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UAE, France hold dialogue on entrepreneurship and talent

In one of the fastest growing economies in the region, what is more important than talent?
The third edition of Les Entretiens d’Abu Dhabi “UAE: Toward an International Hub of Talents” addressed this question at the Sorbonne University in the capital, with participants asserting that skills development was a key element for sustainable economic growth.

The event on Nov. 14 saw participants focusing on growing the partnerships between France and the UAE, and the importance of attracting and developing talented people for future industries.

Jean-Baptiste Chauvel, regional economic counsellor for the embassy of France in the Arabian Peninsula, said that strengthening relations was vital for “sustainable … and long-term growth.”

Opening the event, Martin Tronquit, vice treasurer at CCI France UAE, said that the gathering was an opportunity to identify synergies between the two nations in terms of scientific developments, and attracting talented people. “In France, we don’t have oil, but we have ideas … In the UAE we have both,” said Tronquit.

The UAE is home to more than 600 French companies. It also has the largest French community in the Middle East, totaling 30,000 people.

The Emirates ranks fourth in the world in terms of attracting talent, said Geoffroy Bunetel, president of CCI France UAE, referring to an INSEAD report.

The event was held under the patronage of Minister of State for Foreign Trade Dr. Thani Al-Zeyoudi, who said the UAE continued to diversify its economy and grow the technology and financial services sectors. “France remains an important partner, namely, the country’s third-largest trading partner.”

Al-Zeyoudi said the Emirates was planning for the next 50 years and expects to have a “thousand digital companies in the next five years, in robotics, artificial intelligence and agritech.”

The two nations have been strengthening economic ties, with President of the UAE Sheikh Mohamed bin Zayed visiting France in July 2022 to focus on joint investments in key industries, including the small and medium enterprises sector.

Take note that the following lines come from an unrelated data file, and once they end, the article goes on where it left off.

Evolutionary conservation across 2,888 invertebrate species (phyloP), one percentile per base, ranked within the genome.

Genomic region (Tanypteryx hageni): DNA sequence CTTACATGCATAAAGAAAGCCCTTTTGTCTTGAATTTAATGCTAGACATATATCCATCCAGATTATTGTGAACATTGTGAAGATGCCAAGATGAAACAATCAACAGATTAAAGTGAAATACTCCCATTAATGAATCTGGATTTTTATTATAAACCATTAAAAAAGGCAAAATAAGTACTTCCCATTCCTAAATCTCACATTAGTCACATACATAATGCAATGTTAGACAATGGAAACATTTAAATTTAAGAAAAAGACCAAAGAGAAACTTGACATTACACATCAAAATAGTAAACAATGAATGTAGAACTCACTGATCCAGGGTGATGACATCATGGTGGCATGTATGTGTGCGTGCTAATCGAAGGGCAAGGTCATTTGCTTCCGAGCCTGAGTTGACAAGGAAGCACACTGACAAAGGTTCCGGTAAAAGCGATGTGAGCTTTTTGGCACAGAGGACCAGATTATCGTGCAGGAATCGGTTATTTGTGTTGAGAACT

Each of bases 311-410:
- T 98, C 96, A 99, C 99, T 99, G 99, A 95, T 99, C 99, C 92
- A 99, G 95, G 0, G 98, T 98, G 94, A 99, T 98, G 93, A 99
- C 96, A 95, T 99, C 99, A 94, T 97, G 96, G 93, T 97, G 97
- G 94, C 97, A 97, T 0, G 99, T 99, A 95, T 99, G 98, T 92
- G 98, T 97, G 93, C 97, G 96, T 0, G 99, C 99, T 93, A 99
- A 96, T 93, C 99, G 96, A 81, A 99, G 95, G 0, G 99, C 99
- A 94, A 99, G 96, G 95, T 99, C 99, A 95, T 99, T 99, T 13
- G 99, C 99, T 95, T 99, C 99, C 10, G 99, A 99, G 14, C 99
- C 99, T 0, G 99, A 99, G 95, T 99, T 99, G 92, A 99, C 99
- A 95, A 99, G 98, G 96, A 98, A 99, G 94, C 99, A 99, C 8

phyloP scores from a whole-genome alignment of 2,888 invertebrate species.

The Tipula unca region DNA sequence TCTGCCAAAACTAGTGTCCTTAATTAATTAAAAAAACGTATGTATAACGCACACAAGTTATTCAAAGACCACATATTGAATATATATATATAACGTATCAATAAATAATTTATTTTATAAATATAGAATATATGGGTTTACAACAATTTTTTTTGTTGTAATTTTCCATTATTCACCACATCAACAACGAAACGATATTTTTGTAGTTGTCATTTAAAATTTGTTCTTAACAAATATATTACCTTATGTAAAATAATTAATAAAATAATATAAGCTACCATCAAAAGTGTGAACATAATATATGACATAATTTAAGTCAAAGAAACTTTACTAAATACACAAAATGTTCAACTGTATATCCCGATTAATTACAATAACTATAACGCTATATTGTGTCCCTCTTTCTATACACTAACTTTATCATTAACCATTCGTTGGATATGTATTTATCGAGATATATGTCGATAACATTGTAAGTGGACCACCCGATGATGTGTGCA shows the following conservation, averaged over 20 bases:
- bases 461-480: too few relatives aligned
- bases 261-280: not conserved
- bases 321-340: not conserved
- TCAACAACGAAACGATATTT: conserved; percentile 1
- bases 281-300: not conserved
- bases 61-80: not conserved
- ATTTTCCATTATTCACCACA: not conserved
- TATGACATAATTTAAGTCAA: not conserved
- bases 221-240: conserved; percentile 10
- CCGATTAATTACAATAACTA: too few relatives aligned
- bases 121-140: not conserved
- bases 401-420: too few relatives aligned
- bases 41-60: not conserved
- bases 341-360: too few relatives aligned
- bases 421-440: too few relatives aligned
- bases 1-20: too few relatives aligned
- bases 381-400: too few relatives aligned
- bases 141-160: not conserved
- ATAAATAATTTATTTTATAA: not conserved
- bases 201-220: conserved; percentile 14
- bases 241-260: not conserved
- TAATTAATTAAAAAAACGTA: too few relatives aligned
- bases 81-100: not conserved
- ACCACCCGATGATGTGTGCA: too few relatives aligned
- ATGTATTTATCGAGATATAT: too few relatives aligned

Jean Yves LeDrian, France’s former minister for Europe and foreign affairs, spoke of the progress made over the past 10 years. “First, it is a relationship built on security (of the Gulf), as initiated by former President (Nicolas) Sarkozy, engaging France vis-a-vis the Emirates and the establishment of French enterprises,” said LeDrian.

LeDrian highlighted the importance of the commercial and cultural relations between the two countries, as marked by the fifth anniversary of the Louvre Abu Dhabi.

Zaki Nusseibeh, cultural adviser to the president of the UAE, highlighted the developments taking place in the country, including women taking up two-thirds of government positions. There were also significant investments being made in healthcare and education to ensure a socially cohesive society.

Another major topic tackled was higher education and the digitalization of learning. Prof. Silvia Serrano, vice chancellor of Sorbonne University, said online classes may be an alternative in specific situations, but the lesson derived from the COVID-19 pandemic was that it could not replace on-site education.

Serrano said education institutions must incorporate technological change, but their role in an increasingly digitalized world is to “teach what the machine will never be able to teach (ethics, privacy, regulation of new technologies).”

Elias Kassis from TotalEnergies and Ismail Abdulla of Strata manufacturing shared their insights on how to transition to a knowledge economy with dedicated, long-term training programs.

Mona AlHashmi, who focuses on social entrepreneurship at Ma’an Abu Dhabi, said that in addition to funding needed for businesses, it was important to upskill citizens through education.

The participants also discussed the UAE’s transformation into a post-oil, human capital-based economy that necessitates looking at how corporates hire and promote talent.

The Chalhoub Group, for instance, has launched a youth-oriented program in France and signed an agreement with Dar Al-Hekma in Saudi Arabia.

“Driving people’s growth and a focus on youth empowerment in line with the UAE vision and KSA Vision 2030 is instrumental when looking for talent,” said Florence Bulte, CSO at Chalhoub Group.

Les Entretiens d’Abu Dhabi was held in partnership with the French ambassy in the UAE, Sorbonne University and Les Entretiens Royaumont.

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